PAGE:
Kirk R. Martin, Plaintiff-appellant, v. James R. Upchurch, et al., Defendant-appellee, 67 F.3d 307 (9th Cir. 1995)Annotate this Case
Before: HALL, KOZINSKI and HAWKINS, Circuit Judges.
Kirk R. Martin, a former Arizona state prisoner, appeals pro se the district court's judgment in favor of defendant prison employees in his 42 U.S.C. § 1983 action. Martin contends that the district court erred in granting defendants judgment on the pleadings on his claims that defendants (1) unlawfully terminated him from a prison job; (2) deprived him of procedural due process; (3) denied him access to the courts; and (4) subjected him to cruel and unusual punishment. Martin also argues that the district court erred in granting defendants summary judgment on his claim that he was retaliated against for pursuing legal remedies and for exercising his freedom of speech rights.1 We have jurisdiction under 28 U.S.C. § 1291, and we affirm.
Martin's pleadings raise the following allegations. On December 16, 1990, Martin requested a meeting with defendant Upchurch to discuss "blatant and intentional abuse of discretion by some of the staff members." Shortly after that request, Martin was informed by a "non-inmate" that his life would be in danger if he were to comply with extra work duty. When Martin later refused to wear orange coveralls and work extra-duty, he was written-up for his refusal to obey orders. Two hours later, defendant Upchurch directed defendant Reeder to terminate Martin's library job. On two additional occasions, Martin again refused to wear orange coveralls and work extra-duty, and was written-up. After his third write-up, Martin wrote defendant Upchurch that he believed that Upchurch and some of his staff were conspiring to deny prisoners their civil rights and that he intended to get the information to persons outside the prison. Martin gave defendant Blizzard a letter to be mailed to the United States Attorney in Phoenix, but the letter was not mailed until fourteen days later, after Martin informed prison employees that the information was already sent to Phoenix via his family. As a result of his disciplinary infractions, Martin was prohibited from receiving visitors and making telephone calls for thirty days. In January 1991, Martin was also reclassified and transferred to a different wing of the prison. Martin claims that the disciplinary hearings were not properly conducted because he was not permitted to call certain witnesses. Martin further claims that the disciplinary write-ups he received, his reclassification and his termination from his prison job were in retaliation for his attempts to expose violations of civil rights.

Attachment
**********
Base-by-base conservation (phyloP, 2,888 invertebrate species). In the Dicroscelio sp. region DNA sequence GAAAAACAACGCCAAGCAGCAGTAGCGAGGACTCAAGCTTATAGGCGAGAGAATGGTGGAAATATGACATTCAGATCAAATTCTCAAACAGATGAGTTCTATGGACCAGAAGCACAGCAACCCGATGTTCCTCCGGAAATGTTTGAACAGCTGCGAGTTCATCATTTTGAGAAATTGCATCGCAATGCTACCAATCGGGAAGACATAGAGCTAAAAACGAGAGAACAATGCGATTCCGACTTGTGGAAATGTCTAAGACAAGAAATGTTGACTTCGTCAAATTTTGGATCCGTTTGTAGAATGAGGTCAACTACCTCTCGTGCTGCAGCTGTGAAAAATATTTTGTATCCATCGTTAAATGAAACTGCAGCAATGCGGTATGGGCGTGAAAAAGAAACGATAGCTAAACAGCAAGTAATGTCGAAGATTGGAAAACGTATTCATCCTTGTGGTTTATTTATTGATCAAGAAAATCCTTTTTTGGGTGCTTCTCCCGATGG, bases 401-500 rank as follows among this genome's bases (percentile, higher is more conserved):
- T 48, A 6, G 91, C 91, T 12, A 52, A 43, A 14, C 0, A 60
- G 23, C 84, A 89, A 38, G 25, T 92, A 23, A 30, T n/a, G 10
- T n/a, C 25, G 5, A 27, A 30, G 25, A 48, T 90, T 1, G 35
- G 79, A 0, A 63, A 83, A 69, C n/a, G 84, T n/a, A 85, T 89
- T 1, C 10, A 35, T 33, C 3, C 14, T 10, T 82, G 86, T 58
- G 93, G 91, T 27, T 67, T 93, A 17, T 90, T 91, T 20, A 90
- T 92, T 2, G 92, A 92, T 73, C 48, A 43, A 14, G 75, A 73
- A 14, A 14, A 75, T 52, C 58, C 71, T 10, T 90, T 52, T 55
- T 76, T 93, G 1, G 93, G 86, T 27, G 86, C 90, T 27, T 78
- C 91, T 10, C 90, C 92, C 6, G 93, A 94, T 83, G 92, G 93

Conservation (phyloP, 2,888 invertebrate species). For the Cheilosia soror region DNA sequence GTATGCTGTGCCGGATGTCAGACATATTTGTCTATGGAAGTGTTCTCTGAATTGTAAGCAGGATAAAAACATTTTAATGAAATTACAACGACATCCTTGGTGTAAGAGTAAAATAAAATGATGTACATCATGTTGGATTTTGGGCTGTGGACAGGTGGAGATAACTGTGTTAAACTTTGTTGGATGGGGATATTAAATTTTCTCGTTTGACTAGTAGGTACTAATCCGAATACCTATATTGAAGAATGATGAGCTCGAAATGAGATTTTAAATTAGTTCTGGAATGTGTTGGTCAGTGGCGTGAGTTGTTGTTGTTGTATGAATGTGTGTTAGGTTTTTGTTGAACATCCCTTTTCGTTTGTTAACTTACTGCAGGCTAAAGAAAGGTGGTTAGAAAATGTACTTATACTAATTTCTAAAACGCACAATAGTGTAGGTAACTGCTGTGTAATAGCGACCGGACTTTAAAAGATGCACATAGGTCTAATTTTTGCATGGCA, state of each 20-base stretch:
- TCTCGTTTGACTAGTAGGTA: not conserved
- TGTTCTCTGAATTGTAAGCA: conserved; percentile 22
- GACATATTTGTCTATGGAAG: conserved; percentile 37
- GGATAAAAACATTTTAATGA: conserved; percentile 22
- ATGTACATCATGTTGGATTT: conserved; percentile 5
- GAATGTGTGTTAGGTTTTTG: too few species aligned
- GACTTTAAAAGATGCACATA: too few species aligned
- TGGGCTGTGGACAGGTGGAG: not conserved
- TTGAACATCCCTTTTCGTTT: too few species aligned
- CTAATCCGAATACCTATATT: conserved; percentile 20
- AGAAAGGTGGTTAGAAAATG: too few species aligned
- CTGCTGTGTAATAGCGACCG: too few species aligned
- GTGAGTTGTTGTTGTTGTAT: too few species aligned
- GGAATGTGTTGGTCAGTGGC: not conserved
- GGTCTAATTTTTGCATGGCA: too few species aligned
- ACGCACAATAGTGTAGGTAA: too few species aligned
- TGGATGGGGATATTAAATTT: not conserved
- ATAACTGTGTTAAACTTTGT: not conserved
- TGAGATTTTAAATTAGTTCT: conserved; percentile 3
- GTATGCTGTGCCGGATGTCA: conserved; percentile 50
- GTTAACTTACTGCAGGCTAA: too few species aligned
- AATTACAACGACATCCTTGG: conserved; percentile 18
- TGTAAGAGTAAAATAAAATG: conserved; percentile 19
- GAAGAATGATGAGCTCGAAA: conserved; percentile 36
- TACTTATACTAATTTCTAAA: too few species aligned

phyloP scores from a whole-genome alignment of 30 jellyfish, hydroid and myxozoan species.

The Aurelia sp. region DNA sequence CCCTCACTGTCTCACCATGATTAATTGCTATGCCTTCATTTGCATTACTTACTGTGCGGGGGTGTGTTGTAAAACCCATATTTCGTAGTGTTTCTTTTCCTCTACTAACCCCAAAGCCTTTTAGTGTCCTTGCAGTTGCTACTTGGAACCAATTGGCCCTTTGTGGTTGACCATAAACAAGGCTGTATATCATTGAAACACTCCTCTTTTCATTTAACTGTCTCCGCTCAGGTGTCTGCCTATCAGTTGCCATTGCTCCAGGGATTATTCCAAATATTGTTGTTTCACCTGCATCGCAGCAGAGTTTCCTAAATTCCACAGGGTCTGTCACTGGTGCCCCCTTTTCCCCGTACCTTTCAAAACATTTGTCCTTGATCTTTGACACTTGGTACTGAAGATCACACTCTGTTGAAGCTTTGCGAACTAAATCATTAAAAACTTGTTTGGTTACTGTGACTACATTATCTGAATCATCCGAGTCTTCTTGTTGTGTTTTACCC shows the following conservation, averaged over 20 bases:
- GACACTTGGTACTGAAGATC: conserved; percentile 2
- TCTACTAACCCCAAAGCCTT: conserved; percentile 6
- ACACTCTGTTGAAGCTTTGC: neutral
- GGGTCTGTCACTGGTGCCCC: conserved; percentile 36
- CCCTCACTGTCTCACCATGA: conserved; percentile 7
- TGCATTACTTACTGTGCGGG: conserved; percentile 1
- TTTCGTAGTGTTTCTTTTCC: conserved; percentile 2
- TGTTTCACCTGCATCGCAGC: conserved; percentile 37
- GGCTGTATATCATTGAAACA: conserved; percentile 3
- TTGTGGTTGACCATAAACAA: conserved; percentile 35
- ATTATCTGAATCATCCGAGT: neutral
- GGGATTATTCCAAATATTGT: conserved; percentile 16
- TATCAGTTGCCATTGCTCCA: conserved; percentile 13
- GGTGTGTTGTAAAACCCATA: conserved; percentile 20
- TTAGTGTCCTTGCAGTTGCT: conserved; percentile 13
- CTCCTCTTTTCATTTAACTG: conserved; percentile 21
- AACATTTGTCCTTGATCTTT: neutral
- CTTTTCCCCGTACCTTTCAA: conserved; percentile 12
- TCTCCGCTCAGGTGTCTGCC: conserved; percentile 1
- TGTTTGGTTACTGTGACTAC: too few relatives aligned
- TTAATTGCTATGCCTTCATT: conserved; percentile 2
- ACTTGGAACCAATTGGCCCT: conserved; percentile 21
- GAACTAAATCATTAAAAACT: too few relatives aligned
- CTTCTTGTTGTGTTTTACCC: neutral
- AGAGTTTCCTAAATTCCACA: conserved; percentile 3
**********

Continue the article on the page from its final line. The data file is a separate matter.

Judgment on the Pleadings
A motion for judgment on the pleadings should be granted only if, after accepting the opposing party's allegations as true, no genuine issue of fact remains in dispute and the moving party is entitled to judgment as a matter of law. 3550 Stevens Creek Assocs. v. Barclays Bank of Cal., 915 F.2d 1355, 1357 (9th Cir. 1990). We review de novo. Cecelia Packing v. U.S. Dept. of Agriculture, 10 F.3d 616, 621 (9th Cir. 1993).
As a matter of law, Martin has no substantive federal right to a prison job. See Coakly v. Murphy, 884 F.2d 1218, 1221 (9th Cir. 1989). Therefore, the district court properly granted judgment on the pleadings for defendants on Martin's unlawful termination claim.
Martin claims he was denied procedural due process when (1) his prison job was terminated, (2) he was reclassified as a higher security risk and (3) he was not allowed to call certain witnesses at disciplinary hearings which resulted in his loss of visitation and phone privileges for thirty days. The Supreme Court recently changed the analysis we employ in determining whether a state has created a protected liberty interest entitling an inmate to the procedural protections afforded by the Due Process Clause. Sandin v. Conner, 115 S. Ct. 2293, 2300 (1995). We no longer focus on the language of prison regulations to determine whether such regulations place substantive restrictions on an official's discretion. Mujahid v. Meyer, 59 F.3d 931, 932 (9th Cir. 1995). We instead look to the particular discipline imposed and ask whether it " 'present [s] the type of atypical, significant deprivation in which a state might conceivably create a liberty interest.' " Id. (quoting Sandin, 115 S. Ct. at 2300).2